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Provocation in Sentencing: A Culpability-Based Framework

Provocation in Sentencing: A Culpability-Based Framework AbstractIn a number of jurisdictions, including Victoria, the partial defence of provocation has been abolished. Provocation will now be considered in the sentencing process, alongside other sentencing factors that the court must take into account to arrive at an appropriate and proportionate sentence. We argue that, rather than being one of the many general mitigating factors that a court must consider, provocation is relevant to the degree of the offender's culpability and that an understanding of the theoretical foundation for assessing culpability should inform a new normative framework for assessing whether and how provocation warrants a reduction in an offender's sentence.This article argues that the crucial questions for a court are whether the victim's actions gave the offender a justifiable sense of being wronged and the relationship, or proportionality, between the offence and the provocation. Adopting an approach canvassed by the Victorian Law Reform Commission, we propose that conduct that arises out of the victim exercising his or her right to equality should not provide justification for an offender's sense of having been wronged. Under this approach, the personal circumstances of an offender may be relevant to assessing the gravity of provocation. However, the question of whether an offender has a justifiable sense of being wronged by the provocation should be evaluated consistently with contemporary societal notions of equality. http://www.deepdyve.com/assets/images/DeepDyve-Logo-lg.png Current Issues in Criminal Justice Taylor & Francis

Provocation in Sentencing: A Culpability-Based Framework

Provocation in Sentencing: A Culpability-Based Framework

Current Issues in Criminal Justice , Volume 19 (3): 26 – Mar 1, 2008

Abstract

AbstractIn a number of jurisdictions, including Victoria, the partial defence of provocation has been abolished. Provocation will now be considered in the sentencing process, alongside other sentencing factors that the court must take into account to arrive at an appropriate and proportionate sentence. We argue that, rather than being one of the many general mitigating factors that a court must consider, provocation is relevant to the degree of the offender's culpability and that an understanding of the theoretical foundation for assessing culpability should inform a new normative framework for assessing whether and how provocation warrants a reduction in an offender's sentence.This article argues that the crucial questions for a court are whether the victim's actions gave the offender a justifiable sense of being wronged and the relationship, or proportionality, between the offence and the provocation. Adopting an approach canvassed by the Victorian Law Reform Commission, we propose that conduct that arises out of the victim exercising his or her right to equality should not provide justification for an offender's sense of having been wronged. Under this approach, the personal circumstances of an offender may be relevant to assessing the gravity of provocation. However, the question of whether an offender has a justifiable sense of being wronged by the provocation should be evaluated consistently with contemporary societal notions of equality.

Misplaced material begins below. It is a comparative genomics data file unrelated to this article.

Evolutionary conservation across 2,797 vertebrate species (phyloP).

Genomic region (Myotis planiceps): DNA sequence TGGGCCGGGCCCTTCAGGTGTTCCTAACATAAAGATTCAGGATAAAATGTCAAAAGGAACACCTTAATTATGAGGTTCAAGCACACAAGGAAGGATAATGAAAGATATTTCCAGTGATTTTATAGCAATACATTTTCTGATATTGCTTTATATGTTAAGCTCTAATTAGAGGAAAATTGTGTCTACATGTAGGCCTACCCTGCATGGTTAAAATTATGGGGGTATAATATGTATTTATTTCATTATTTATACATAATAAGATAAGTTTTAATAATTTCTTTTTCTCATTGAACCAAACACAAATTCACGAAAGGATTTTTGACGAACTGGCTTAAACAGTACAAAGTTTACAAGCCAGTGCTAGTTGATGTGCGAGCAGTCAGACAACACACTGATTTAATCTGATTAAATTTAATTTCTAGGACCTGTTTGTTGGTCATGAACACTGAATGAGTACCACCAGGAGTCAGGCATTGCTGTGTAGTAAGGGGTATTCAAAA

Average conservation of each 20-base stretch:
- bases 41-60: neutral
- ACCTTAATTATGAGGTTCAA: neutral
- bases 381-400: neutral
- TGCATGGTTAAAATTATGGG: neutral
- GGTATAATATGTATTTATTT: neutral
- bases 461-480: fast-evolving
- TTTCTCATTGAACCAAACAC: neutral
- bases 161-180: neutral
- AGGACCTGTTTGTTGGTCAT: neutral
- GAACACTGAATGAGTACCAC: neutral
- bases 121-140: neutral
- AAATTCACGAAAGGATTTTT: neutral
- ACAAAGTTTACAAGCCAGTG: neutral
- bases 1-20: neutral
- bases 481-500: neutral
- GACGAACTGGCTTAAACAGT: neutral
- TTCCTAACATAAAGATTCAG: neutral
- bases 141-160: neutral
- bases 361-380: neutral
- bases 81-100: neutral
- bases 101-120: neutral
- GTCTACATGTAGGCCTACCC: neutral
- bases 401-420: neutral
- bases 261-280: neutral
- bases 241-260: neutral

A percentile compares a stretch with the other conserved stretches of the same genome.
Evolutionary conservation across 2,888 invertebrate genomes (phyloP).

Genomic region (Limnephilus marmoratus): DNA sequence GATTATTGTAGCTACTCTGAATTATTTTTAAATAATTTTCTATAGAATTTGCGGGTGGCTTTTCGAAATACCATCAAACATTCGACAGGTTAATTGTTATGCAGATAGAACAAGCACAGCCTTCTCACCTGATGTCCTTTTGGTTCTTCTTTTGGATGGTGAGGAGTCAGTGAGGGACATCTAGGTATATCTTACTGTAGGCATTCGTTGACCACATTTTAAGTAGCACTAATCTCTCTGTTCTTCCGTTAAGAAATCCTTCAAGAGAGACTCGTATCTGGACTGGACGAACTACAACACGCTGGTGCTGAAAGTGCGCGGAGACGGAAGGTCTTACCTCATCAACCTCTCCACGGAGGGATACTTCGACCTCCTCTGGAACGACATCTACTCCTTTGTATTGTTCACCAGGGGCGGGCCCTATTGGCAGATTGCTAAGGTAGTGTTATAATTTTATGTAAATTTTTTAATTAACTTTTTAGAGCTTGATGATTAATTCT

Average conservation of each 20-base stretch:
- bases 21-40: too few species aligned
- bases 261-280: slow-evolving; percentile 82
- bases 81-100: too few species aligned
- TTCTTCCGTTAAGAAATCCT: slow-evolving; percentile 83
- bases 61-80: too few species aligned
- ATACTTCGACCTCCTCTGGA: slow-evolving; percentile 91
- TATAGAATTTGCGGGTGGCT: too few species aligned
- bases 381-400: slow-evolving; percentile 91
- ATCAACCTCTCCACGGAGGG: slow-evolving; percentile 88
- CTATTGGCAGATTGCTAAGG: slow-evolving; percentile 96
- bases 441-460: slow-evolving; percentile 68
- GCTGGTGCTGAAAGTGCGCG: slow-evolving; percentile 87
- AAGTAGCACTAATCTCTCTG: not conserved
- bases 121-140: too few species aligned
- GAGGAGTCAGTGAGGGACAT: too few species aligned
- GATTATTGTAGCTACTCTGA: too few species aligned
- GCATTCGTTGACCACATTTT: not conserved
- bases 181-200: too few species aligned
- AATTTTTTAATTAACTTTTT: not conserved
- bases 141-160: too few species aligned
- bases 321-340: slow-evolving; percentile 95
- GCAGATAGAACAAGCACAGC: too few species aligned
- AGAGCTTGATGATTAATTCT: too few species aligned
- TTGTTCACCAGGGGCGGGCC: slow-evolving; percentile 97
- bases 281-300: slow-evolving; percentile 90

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References (20)

Publisher
Taylor & Francis
Copyright
© 2008 Taylor and Francis Group, LLC
ISSN
2206-9542
eISSN
1034-5329
DOI
10.1080/10345329.2008.12036435
Publisher site
See Article on Publisher Site

Abstract

AbstractIn a number of jurisdictions, including Victoria, the partial defence of provocation has been abolished. Provocation will now be considered in the sentencing process, alongside other sentencing factors that the court must take into account to arrive at an appropriate and proportionate sentence. We argue that, rather than being one of the many general mitigating factors that a court must consider, provocation is relevant to the degree of the offender's culpability and that an understanding of the theoretical foundation for assessing culpability should inform a new normative framework for assessing whether and how provocation warrants a reduction in an offender's sentence.This article argues that the crucial questions for a court are whether the victim's actions gave the offender a justifiable sense of being wronged and the relationship, or proportionality, between the offence and the provocation. Adopting an approach canvassed by the Victorian Law Reform Commission, we propose that conduct that arises out of the victim exercising his or her right to equality should not provide justification for an offender's sense of having been wronged. Under this approach, the personal circumstances of an offender may be relevant to assessing the gravity of provocation. However, the question of whether an offender has a justifiable sense of being wronged by the provocation should be evaluated consistently with contemporary societal notions of equality.

Journal

Current Issues in Criminal JusticeTaylor & Francis

Published: Mar 1, 2008

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